Remember how lame it was
when that old tart David Coverdale decided to add the fashionista of fret-wankery
Steve Vai - whose sole contribution to music was a shit guitar with a handle
on it - to the Whitesnake line-up? Remember his overblown overplaying on a re-recorded
classic that had been performed more than adequately by the decidedly less handsome
fingers of messrs Moody and Marsden? That was a warning of what happens when
the worlds of rock 'n' roll and the guitar hero collide.
I bought a ticket once for a concert by bloated buffoon Yngwie J. Malmsteen. Why? Because The Quireboys were (bizarrely) the support act. I watched The Quireboys (classic line-up promoting the original 'There She Goes Again' single on Survival Records) and didn't submit myself to one single note from Malmsteen; and that's how it should be - the rock seperated from the cock. Diablo, guitarist with Italy's Killer Klown, is actually Andrea Martongelli, a shredder whose other bands include Power Quest and Arthemis. He releases instructional DVDs, books and CDs. Killer Klown appear to be his sleaze rock "project" and that, for someone who has spent more than two decades weeding out the shite from the genre, is as "4 Real" as formica.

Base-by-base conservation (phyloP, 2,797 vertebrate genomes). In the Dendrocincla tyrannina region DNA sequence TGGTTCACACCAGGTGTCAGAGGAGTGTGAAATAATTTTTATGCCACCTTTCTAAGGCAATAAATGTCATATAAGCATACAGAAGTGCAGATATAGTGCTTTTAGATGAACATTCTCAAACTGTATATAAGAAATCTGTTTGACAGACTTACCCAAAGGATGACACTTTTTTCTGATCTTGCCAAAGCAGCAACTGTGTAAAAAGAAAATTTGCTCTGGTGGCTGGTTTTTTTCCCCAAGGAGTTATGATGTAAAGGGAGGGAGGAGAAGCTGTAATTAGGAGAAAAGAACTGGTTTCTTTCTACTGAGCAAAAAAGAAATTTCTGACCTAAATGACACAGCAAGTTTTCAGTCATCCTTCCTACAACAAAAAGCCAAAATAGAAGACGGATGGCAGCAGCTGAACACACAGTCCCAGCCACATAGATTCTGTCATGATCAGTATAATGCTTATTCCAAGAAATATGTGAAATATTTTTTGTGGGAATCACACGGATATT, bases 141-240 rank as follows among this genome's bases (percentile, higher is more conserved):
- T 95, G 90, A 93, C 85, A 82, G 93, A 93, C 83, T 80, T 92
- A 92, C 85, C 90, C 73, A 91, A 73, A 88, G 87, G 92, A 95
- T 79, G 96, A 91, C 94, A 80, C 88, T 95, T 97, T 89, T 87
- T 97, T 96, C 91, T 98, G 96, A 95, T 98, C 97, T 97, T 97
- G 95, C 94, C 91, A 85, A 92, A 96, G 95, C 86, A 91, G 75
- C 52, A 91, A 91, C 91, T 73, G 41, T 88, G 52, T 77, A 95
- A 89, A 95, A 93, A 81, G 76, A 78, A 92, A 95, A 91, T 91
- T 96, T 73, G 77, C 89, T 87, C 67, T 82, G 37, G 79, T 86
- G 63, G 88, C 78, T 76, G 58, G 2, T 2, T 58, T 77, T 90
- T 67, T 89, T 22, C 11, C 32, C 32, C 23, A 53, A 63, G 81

'Gain', to be fair, does contain a healthy dose of cool riffs - check out 'Smoke This' and 'Demolition Man' (there has to be a better Sly Stallone movie to name a song after - Stop! Or My Mom Will Shoot?). Vocalist Gabry is in possession of a good set of pipes but the predictable lyrics and obligatory profanity make things as bland as astronaut food. I guess he'd like to be compared to someone like Seb Bach but, on tracks like 'Gangster', he comes across like a hybrid Axl Rose/Dave Mustaine creature; über-ginger and intent on winning the biggest asshole cockfight?
There doesn't appear to be the merest hint of originality on the entire album. Every chorus is either a stolen soundalike - 'Out In The Fields' anyone? 'Cats In The Cradle'? - or is a clichéd creature that has managed to crawl away from a spacecraft that has crash landed on Earth after escaping the fiery hell of Planet 1984. And if the Bon Jovi camp ever get to hear 'Broken Silence' then you'd guess that Belinda Carlisle will have some company in the plagiarist powder rooms of the high court.
The 1988 movie Killer Klowns From Outer Space was a refreshingly left field piece of film making at a time when generic franchise sequels and copycat creations threatened to drown an entire genre. The band who have taken their name from the movie have sadly taken none of the individuality or originality that ran through the Chiodo Brothers film like a cotton candy canal.
For desperate rock fans with no sense of musical history only.
by Gaz E.
Visit the Killer Klown Website